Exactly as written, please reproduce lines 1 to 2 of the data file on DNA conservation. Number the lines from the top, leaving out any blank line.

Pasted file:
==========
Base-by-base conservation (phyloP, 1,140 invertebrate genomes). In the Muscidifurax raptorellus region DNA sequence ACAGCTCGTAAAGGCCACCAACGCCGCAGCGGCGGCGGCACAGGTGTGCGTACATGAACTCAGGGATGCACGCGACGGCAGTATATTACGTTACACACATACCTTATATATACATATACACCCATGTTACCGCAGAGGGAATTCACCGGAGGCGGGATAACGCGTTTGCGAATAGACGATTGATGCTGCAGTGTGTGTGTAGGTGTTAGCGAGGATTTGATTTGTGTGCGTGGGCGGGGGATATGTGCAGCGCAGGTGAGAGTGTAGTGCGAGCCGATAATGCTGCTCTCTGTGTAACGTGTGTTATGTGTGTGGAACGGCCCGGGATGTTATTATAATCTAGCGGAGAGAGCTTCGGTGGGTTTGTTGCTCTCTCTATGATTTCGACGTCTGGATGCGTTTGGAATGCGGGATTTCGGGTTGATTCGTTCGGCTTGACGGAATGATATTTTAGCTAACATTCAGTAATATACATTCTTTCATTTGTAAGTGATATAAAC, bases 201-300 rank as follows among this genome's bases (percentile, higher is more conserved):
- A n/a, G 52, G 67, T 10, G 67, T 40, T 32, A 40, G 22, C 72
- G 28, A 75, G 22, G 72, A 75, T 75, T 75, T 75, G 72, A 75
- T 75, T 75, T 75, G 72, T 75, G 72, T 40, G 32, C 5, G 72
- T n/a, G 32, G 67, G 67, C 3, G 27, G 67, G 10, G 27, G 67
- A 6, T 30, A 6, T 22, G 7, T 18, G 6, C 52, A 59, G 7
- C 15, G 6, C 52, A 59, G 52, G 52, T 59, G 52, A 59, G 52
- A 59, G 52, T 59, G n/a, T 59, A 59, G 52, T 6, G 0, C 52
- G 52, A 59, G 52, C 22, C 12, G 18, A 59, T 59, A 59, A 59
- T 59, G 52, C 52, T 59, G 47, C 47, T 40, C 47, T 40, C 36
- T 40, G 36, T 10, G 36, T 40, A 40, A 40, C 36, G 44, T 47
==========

Base-by-base conservation (phyloP, 1,140 invertebrate genomes). In the Muscidifurax raptorellus region DNA sequence ACAGCTCGTAAAGGCCACCAACGCCGCAGCGGCGGCGGCACAGGTGTGCGTACATGAACTCAGGGATGCACGCGACGGCAGTATATTACGTTACACACATACCTTATATATACATATACACCCATGTTACCGCAGAGGGAATTCACCGGAGGCGGGATAACGCGTTTGCGAATAGACGATTGATGCTGCAGTGTGTGTGTAGGTGTTAGCGAGGATTTGATTTGTGTGCGTGGGCGGGGGATATGTGCAGCGCAGGTGAGAGTGTAGTGCGAGCCGATAATGCTGCTCTCTGTGTAACGTGTGTTATGTGTGTGGAACGGCCCGGGATGTTATTATAATCTAGCGGAGAGAGCTTCGGTGGGTTTGTTGCTCTCTCTATGATTTCGACGTCTGGATGCGTTTGGAATGCGGGATTTCGGGTTGATTCGTTCGGCTTGACGGAATGATATTTTAGCTAACATTCAGTAATATACATTCTTTCATTTGTAAGTGATATAAAC, bases 201-300 rank as follows among this genome's bases (percentile, higher is more conserved):
- A n/a, G 52, G 67, T 10, G 67, T 40, T 32, A 40, G 22, C 72